The Defending National League champion Colorado Rockies avoided salary arbitration with one of their leading batter by signing outfielder Brad Hawpe to a one-year contract for just over $3.9 million. Eligible for arbitration for the first time, Hawpe was seeking a raise from $403,000 to $4.35 million after helping the Rockies make a spectacular late season run to the pennant and a World Series berth against Boston.
In addition to his base salary, Hawpe can crack the $4 million barrier by reaching $100,000 worth of performance bonuses based on plate appearances. The Rockies had filed at nearly $3.6 million. Hawpe batted .291 in 2007 with 29 homers and 116 RBIs, and was the last Colorado player remaining in arbitration.

First baseman Tony Clark has signed a one-year, $900,000 contract with the San Diego Padres, just in time to join the team in their Surprise, Arizona training camp. The 35-year-old Clark is a San Diego native who played college ball at San Diego State University. He played last season with the National League West champion Arizona Diamondbacks, batting .249 with 17 homers and 51 RBIs in 221 at-bats. With the Padres, he’ll back up All-Star candidate Adrian Gonzalez.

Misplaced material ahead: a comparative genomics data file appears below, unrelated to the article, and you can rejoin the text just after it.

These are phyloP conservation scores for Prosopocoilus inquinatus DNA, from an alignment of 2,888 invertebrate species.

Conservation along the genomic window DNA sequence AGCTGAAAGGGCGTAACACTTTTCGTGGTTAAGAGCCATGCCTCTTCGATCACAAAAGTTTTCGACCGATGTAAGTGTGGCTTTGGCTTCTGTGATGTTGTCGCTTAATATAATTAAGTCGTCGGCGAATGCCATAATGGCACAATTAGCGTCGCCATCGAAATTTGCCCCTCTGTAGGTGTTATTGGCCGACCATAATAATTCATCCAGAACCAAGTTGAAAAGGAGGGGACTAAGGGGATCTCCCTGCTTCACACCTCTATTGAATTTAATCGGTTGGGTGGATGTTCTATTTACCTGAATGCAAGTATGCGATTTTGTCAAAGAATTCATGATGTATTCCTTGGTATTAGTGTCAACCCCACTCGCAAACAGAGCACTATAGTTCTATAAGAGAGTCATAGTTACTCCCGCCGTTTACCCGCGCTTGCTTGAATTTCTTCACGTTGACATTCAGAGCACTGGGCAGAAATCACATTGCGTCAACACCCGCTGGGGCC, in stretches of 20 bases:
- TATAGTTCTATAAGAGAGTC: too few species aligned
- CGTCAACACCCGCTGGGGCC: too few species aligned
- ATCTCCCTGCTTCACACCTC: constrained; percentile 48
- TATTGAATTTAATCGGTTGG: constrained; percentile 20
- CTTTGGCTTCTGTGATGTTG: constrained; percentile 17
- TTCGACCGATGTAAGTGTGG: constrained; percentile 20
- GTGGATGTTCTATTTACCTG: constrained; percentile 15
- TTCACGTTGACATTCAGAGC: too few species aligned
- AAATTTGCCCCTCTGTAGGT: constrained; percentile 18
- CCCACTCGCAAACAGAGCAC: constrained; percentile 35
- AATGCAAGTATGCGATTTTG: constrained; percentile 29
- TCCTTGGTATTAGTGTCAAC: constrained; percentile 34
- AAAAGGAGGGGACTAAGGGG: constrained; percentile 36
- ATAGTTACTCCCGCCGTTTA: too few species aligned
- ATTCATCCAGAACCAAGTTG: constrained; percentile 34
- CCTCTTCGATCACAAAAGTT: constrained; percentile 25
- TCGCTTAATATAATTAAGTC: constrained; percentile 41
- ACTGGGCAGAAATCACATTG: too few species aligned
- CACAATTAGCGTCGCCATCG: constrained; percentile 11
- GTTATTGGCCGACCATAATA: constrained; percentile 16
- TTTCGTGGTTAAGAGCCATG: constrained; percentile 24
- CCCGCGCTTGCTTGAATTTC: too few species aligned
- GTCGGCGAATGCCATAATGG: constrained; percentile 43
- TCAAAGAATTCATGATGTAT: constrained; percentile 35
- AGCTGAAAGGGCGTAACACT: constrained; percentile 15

Padres general manager Kevin Towers touted Clark’s ability to provide a jolt from both sides of the plate, as well as bring the team a solid locker room presence.


Jeremy Powell’s status in 2008 is still unsettled after the Orix Buffaloes filed an appeal with the Japanese baseball commissioner’s office over Powell’s contract with the Softbank Hawks. The 31-year-old pitcher created a firestorm by reportedly agreeing to contracts with both the Buffaloes and Hawks for the upcoming campaign, and the Pacific League recently awarded Powell to Softbank, asking that the Hawks suspend him for the first three months of the season.
The decision did not sit well with Orix team officials, who brought the case to interim commissioner Yasuchika Negoro’s office. The Buffaloes want Powell’s suspension to be for the entire year in order to accept the league’s ruling, while the Hawks want the suspension shortened. Softbank announced that they had signed Powell on January 29, three weeks after Orix made the same claim.